In order to maintain organization, you and your family need to be able to make organizing a part of your routine. Depending on your schedule, it may make more sense to do quick decluttering sessions on a regular basis by sorting through items by type instead of by room. However, you may instead prefer to do larger organizing projects on a less frequent basis. By encouraging your whole family to get involved with the process and adopt these life changes, you will have an easier time maintaining organization throughout your home.  

To make organization a regular part of your routine, you need to follow methods that you and your family can easily pick up. For example, getting in the habit of putting things away once you’re finished with them, instead of leaving them to put away later, is a simple action that can have a significant impact on the organization of your home.

Staying organized and changing your usual habits takes time and commitment, but it can be accomplished. Make sure you implement organizational methods that are practical and work with your family’s lifestyle. If you’ve gotten your house organized following a specific organizing method, it may be unrealistic to maintain all of the strategies you used going forward. However, you shouldn’t feel the need to follow the guidelines closely. Instead, find out what works best for you and your family, and use those key strategies to maintain your organized state in the future.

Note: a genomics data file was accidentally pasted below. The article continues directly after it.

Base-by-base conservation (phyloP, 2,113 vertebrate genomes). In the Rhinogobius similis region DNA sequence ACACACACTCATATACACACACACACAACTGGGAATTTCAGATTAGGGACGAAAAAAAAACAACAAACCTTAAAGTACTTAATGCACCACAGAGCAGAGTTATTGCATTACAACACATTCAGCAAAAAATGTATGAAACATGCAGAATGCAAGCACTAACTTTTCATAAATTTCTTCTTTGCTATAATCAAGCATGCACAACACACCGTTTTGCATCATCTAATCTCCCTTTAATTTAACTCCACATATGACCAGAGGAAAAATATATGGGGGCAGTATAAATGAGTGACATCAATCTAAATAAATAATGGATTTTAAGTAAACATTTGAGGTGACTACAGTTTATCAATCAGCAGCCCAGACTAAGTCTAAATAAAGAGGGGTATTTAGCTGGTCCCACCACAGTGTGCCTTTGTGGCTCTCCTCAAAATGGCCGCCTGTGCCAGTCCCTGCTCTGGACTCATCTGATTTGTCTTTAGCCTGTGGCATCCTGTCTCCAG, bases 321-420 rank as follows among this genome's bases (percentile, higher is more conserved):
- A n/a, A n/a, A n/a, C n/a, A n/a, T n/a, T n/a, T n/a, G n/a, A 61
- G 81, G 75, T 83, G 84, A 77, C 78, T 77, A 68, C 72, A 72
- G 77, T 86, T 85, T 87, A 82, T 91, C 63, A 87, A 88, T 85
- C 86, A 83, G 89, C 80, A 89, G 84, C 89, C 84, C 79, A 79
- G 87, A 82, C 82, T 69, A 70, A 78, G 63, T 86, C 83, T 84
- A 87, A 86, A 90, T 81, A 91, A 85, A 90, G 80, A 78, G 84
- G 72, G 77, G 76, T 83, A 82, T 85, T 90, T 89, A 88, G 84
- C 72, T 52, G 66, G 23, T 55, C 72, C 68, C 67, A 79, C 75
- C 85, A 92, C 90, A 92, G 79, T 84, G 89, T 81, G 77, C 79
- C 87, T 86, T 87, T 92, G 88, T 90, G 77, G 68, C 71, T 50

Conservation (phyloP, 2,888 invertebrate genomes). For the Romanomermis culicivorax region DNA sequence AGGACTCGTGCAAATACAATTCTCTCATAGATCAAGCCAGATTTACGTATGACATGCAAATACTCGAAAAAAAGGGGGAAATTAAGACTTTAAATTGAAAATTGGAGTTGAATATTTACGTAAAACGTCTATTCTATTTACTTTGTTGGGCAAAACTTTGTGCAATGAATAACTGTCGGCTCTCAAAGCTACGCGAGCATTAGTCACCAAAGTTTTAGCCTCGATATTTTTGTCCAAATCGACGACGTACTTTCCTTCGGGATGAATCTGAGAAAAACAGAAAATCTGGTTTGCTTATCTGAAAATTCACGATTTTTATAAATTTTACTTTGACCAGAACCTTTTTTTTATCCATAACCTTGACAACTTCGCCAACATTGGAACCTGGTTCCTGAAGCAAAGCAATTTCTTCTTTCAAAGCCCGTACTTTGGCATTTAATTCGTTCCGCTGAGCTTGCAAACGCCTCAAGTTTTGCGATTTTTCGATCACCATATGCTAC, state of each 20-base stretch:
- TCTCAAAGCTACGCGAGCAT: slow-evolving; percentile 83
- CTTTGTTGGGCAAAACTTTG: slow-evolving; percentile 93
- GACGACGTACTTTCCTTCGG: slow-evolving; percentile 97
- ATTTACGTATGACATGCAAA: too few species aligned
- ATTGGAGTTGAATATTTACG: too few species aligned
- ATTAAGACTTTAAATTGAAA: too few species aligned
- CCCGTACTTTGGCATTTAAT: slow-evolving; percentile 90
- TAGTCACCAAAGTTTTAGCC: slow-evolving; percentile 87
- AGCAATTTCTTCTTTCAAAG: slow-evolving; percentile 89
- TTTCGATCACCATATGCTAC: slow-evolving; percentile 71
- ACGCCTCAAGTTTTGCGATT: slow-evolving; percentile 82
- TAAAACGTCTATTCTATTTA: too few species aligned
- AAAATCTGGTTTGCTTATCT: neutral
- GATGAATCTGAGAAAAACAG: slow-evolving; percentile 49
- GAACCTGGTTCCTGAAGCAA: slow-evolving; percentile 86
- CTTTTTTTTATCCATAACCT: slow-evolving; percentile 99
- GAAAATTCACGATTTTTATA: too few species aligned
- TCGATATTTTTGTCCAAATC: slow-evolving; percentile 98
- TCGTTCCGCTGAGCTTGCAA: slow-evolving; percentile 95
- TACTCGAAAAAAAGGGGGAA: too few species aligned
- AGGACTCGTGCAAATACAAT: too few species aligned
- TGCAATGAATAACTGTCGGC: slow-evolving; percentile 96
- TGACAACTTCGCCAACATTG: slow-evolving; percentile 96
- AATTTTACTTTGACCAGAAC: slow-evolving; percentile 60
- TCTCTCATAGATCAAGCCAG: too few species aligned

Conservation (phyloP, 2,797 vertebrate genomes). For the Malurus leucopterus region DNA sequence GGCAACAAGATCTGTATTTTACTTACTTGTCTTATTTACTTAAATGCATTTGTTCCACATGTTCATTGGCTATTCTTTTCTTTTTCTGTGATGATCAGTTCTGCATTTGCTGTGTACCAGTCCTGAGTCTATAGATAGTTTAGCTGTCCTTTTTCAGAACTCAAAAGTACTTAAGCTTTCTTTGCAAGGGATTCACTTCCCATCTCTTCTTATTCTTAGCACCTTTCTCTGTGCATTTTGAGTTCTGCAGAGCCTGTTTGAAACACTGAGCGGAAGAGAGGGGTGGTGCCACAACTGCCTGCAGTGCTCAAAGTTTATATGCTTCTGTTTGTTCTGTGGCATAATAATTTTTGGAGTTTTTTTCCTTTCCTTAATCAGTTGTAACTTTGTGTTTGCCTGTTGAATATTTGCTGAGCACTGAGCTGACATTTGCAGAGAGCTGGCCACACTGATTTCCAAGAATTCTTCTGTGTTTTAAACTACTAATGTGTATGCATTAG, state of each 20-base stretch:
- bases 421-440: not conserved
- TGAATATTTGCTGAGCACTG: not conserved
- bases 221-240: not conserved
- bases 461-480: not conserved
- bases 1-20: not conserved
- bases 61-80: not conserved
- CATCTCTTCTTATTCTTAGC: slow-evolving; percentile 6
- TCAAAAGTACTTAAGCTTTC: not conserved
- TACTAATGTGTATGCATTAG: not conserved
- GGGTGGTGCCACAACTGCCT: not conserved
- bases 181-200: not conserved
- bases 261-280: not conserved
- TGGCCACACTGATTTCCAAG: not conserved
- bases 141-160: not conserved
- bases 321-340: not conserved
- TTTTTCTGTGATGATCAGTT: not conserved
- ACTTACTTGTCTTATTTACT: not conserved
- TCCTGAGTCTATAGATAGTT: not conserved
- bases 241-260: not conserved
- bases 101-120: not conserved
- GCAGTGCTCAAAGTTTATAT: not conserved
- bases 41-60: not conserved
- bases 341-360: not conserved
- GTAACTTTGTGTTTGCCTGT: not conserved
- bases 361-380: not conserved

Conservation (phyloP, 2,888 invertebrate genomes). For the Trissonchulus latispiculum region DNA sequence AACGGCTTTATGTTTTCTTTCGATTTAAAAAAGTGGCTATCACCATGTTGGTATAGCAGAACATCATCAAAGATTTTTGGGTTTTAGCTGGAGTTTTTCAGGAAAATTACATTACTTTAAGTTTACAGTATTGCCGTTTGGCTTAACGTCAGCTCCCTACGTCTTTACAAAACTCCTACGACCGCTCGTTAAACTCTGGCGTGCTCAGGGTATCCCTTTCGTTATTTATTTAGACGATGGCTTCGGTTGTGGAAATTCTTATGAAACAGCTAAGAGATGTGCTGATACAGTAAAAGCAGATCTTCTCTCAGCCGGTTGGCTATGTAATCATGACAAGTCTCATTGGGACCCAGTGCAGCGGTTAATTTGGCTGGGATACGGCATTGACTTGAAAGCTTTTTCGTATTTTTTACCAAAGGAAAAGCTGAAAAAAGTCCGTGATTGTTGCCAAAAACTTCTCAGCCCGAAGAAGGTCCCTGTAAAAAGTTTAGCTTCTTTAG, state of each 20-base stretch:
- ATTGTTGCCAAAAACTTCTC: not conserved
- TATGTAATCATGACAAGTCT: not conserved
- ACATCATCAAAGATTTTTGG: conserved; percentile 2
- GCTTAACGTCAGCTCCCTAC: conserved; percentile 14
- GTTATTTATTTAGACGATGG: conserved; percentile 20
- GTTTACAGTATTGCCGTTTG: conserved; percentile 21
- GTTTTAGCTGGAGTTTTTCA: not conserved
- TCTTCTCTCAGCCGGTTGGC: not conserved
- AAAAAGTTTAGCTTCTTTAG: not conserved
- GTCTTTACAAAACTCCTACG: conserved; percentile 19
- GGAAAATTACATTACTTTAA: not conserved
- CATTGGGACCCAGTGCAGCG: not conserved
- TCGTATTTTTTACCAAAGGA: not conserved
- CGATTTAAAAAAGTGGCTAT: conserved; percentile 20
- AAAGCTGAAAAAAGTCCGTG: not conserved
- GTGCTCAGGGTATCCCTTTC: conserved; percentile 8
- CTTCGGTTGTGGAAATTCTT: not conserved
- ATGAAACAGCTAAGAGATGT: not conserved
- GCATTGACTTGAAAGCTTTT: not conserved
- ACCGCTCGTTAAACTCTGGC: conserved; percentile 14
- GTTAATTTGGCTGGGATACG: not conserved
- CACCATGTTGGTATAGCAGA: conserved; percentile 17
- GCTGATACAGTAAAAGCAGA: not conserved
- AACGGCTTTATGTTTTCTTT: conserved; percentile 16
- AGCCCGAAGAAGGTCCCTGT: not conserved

Say no to stuff!

Less is always more - especially when it comes to stuff! Toys, books, clothes, knick knacks, are just some of the objects that count as “stuff” in your home. A lot of the time, this “stuff” collects in cupboards, drawers, and any open surface until it threatens to take over not just your home, but your life.

The less tangible stuff you have cluttering up your home, the less intangible stuff you have cluttering up your mind. Having a clean and clear space to sit, relax, and visit in is important – no one wants to walk by piles of stuff and be reminded of all the cleaning and organizing that they’ve been meaning to do but haven’t got around to.

Clutter creates unnecessary stress in your life. Just think of how much time, energy, and money could be saved if all the clutter in your home isn’t weighing you down!

Making a commitment to getting organized and staying organized is not always easy. However, every person can find a system that works for them. Whether it’s taking 10-15 minutes each day to do a quick clean, or dedicating a certain amount of time each week or each month to do a bigger de-cluttering, everyone has the ability to clear the clutter from their life. 

Once you start getting rid of the items that you don’t need and are just collecting dust in your home, you may feel more motivated to maintain your organized state.

It’s a lot easier to stay organized once you’ve finally got yourself organized, with a system in place that works for you and your family. However, it’s more than just getting organized – it’s making a lifestyle change.

Next time you go shopping or see something you think you need online, ask yourself if there is a real need for the item in your home and if there is space for it in your life. Being mindful of the stuff you bring into your home can save you money, time, and space in the long run!